Saturday, April 19, 2008

Sky Marshal Story - Bangkok: Kmart of Sex - #23

After I had been posted as a Sky Marshal (aka Air Marshal) to SFO in the spring of 1971 – the cities I visited most often thereafter were Tokyo, Hong Kong and Bangkok. Each city was markedly different from the others. Tokyo was crisp, bustling and sooty. Hong Kong survived WWII with its architectural heritage and British traditions intact and operated at a dignified pace – on the surface at least. While Manila and Saigon were as equally exotic as Bangkok to be sure, Bangkok seemed to be part of another universe.

The Far East was (and I’m sure still is) a shoppers dream. Whatever your heart’s desire there was a place where you could buy it. I’m not talking just about duty free consumer goods like watches, jewelry and cameras. I’m referring to the sort of stuff that you don’t put on a Customs declaration: weapons, drugs, trade and military secrets and – most of all – female attention.

It’s true that I was bouncing around the Orient at the height of the Viet Nam War and several of the cities I mentioned above were popular R&R (rest and recreation) destinations for GIs. However the Viet Nam War was no exception, the streamlined merchandising of whoopee to foreigners went back for centuries – perhaps millennia. Of all the peoples and places I saw in the Orient, it was the Thais who had commoditized the sexual shopping card to a degree that I’d not seen anywhere else.

As soldier stationed in Europe and a Sky Marshal, I’d seen Canal Street in Amsterdam, strip clubs in London, sailors’ dives in Lisbon, the Follies Bergere in Paris, GI bars in Hong Kong, not mention attending numerous acid-drenched “be-ins” as a student in Los Angeles and Berkeley. Nonetheless, I still wasn’t prepared for dance halls lined with a hundred numbered young ladies wearing hot pants, halter tops and bored looks, or murky massage parlors with “preview rooms” chock full of bikini-clad masseuses – also identified by number.

I suppose the obvious question to ask is whether I ever sampled the merchandise so amply on display. The truth is that I did not – for several reasons. A big reason was an especially virulent strain of venereal disease rumored to be rampaging through South East Asia. An urban legend, perhaps, but the thought of killer microbes frolicking in my nether parts has always taken the wind out of my sail, as it were.

A second less clinical but equally compelling reason why I never sought professional companionship in Bangkok was that none of the enumerated girls ever looked like they enjoyed their work, or that they found their clientele even remotely appealing. Sure, they would slide up to you, make full body contact to a degree I had never before imagined, and say things like, they loved you, and you looked like movie star, and they would do such-and-such so good that your hair would explode. Though their suggestions were often pretty imaginative, it was clear that I was just another rich American mark to shaken down, wrung out, and hung up to dry. And perhaps contagious.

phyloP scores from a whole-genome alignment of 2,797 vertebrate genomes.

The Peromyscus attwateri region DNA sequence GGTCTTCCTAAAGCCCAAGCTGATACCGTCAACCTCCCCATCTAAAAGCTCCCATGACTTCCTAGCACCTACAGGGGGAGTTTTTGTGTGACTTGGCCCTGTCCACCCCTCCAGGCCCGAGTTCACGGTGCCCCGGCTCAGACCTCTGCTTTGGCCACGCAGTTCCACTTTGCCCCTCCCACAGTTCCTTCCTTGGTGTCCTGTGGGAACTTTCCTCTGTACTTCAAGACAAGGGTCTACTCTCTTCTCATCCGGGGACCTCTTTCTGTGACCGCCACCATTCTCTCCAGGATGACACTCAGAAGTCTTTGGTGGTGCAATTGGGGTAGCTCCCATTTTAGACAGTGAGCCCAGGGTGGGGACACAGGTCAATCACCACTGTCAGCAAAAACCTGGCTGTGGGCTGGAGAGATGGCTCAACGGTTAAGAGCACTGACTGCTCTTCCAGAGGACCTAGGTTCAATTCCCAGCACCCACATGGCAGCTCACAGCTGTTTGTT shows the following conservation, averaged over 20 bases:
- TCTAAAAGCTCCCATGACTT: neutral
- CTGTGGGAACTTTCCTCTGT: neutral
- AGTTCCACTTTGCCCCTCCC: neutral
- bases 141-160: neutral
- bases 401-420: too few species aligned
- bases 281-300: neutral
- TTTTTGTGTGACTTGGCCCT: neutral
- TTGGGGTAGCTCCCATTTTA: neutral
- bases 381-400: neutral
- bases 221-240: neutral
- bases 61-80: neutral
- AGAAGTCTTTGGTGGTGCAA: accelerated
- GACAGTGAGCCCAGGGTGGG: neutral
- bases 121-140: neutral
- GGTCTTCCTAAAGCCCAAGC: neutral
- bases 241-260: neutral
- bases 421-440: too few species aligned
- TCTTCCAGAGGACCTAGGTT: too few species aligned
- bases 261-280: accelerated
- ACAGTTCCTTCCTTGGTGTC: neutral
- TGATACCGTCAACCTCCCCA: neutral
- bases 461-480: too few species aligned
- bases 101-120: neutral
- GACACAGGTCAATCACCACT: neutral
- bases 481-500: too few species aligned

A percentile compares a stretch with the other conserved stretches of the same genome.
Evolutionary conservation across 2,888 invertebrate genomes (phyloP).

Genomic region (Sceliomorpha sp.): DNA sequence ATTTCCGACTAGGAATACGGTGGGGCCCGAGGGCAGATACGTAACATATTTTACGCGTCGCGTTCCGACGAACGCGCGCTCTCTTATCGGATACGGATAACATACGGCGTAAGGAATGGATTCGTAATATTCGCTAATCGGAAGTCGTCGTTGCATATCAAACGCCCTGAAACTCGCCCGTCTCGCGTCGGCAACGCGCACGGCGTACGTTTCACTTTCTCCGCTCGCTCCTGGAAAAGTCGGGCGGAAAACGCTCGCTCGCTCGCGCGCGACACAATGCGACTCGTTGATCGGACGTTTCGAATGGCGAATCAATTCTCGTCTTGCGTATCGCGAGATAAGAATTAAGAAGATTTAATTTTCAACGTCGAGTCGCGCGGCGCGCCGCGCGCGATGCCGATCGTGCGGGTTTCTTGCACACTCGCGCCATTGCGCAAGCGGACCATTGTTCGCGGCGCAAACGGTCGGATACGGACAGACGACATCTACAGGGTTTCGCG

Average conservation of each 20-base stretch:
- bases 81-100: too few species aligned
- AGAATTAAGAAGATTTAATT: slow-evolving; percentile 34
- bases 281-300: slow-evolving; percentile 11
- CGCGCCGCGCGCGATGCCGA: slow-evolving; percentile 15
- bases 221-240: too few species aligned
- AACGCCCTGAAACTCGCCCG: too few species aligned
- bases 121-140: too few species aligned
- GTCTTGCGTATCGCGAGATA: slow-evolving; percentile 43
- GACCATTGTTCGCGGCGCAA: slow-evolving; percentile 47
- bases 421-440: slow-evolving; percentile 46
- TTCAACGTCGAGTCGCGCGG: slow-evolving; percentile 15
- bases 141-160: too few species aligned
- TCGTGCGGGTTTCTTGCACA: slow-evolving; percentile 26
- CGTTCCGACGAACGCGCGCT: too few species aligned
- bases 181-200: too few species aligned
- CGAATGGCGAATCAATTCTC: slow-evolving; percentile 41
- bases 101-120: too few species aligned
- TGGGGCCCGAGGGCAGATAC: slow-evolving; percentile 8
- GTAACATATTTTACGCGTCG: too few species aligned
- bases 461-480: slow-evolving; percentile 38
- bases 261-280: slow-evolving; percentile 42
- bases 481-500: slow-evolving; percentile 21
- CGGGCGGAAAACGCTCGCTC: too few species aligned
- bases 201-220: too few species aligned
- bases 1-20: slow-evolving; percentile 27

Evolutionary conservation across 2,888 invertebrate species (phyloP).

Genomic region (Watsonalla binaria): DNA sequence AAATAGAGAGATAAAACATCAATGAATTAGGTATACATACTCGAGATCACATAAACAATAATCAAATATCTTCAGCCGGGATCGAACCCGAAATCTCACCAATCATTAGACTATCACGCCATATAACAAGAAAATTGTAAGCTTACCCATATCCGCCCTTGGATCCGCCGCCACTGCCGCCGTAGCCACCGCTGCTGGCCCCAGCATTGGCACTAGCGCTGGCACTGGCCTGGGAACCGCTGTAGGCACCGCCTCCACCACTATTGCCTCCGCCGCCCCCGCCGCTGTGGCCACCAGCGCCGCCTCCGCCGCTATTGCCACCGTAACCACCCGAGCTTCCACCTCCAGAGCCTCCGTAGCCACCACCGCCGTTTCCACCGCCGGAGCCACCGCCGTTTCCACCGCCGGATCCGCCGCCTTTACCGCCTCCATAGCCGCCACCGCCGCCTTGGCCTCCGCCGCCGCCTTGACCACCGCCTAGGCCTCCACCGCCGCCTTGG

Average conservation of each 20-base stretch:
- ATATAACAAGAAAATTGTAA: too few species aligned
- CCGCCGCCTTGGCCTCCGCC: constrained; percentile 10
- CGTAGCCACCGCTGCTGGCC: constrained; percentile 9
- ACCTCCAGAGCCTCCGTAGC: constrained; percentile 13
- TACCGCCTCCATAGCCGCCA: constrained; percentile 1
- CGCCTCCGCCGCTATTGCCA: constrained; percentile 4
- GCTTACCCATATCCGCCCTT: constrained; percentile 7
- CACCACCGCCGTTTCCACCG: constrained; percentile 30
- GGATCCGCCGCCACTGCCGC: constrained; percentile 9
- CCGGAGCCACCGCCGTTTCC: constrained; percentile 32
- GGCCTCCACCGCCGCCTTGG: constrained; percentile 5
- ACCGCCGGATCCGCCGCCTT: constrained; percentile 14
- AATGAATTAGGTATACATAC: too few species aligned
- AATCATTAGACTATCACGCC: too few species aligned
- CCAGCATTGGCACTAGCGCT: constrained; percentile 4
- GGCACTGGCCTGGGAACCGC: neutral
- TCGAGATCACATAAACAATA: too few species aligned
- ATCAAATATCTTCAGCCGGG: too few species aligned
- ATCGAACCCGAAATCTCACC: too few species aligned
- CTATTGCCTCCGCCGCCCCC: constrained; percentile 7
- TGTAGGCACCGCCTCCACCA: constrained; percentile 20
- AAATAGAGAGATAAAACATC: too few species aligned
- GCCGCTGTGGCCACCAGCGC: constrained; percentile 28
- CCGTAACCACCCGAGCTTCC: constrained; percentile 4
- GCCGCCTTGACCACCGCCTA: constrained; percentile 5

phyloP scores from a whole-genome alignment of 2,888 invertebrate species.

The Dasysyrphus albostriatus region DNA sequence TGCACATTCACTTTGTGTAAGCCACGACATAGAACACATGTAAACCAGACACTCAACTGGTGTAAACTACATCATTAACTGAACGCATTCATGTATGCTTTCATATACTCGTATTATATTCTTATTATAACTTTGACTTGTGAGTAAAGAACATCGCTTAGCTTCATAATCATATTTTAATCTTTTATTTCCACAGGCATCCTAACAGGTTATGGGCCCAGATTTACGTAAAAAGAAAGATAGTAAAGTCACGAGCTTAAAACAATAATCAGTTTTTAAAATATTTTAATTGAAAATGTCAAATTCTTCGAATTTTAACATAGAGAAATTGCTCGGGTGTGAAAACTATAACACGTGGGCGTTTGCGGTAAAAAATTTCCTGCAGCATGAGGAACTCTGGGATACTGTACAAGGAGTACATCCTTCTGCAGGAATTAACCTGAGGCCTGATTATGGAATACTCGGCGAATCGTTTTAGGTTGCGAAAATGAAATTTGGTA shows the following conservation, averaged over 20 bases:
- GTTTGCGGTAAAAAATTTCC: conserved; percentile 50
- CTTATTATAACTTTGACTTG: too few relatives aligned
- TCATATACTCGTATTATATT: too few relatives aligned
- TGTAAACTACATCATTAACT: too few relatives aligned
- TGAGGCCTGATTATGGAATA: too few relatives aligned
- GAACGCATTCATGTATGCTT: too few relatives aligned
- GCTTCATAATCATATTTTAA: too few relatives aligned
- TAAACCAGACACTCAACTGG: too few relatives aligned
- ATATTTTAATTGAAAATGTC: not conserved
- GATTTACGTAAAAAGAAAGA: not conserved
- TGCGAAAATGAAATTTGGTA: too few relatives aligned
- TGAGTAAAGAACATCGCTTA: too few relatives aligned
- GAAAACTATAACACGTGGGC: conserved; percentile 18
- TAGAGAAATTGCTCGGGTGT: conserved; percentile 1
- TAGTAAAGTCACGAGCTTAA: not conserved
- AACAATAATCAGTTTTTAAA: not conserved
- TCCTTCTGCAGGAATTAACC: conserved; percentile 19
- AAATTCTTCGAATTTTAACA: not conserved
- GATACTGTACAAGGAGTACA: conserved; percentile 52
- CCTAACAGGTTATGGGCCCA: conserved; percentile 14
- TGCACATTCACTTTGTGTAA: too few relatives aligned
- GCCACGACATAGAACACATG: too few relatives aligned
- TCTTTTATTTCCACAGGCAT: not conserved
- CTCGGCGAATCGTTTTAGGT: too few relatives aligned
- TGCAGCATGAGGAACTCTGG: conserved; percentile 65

Fortunately, avoiding Bangkok’s flesh pots left me lots time to sample its restaurants. I quickly found that I had no taste for Thai cuisine, but no matter. There were plenty of European-style eateries. My favorite of these was a place housed in an old walled French Colonial style villa located some miles from the center of town. Parked in a courtyard surrounded by high walls and just inside the main gate were always a clutch of Mercedes, their drivers idly chatting with parking valets who were most likely off-duty police. Their conversation would stop abruptly as you wended your way through the maze if cars, though I always assuming that had far more to do with my date than me.

Yes, I said date? As I’ve mentioned a number times in previous episodes, I flew entirely on PanAm, which had a well-deserved reputation for gorgeous stewardesses, some of whom preferred to be treated to a nice dinner on the town over room service in the hotel.

This particular restaurant drew an international crowd – International diplomats, Chinese bankers, Thai gangsters, Euro-trash, Air America pilots, etc. The entrance featured two massive, carved teak doors. On the other side was a beautiful Eurasian gal who greeted one and all with the cordial but slightly unworldly manner of a Stepford wife. A guy who I presumed was the manager wore a double-breasted white dinner jacket and patent leather shoes. He hovered nearby in case he was needed to lavish compliments on some important guest.
The walls were covered in dark red fabric that would have suited an 1890's New Orleans cat house. The ceiling was generally obscured by a layer of smoke so thick that the chandeliers appeared to float in space. On occasion when the clouds of smoke parted you could see that the ceiling was a collage of business cards, notes, and currency of all kinds held in place by thumb tacks. The ceiling was probably nine feet from the floor and I never saw how that stuff got there. If Richard Blaine, the expat saloon keeper from the movie Casablanca, had opened a place in Bangkok I’ll bet it would have looked like this.

Copyright Stephen Rustad, 2008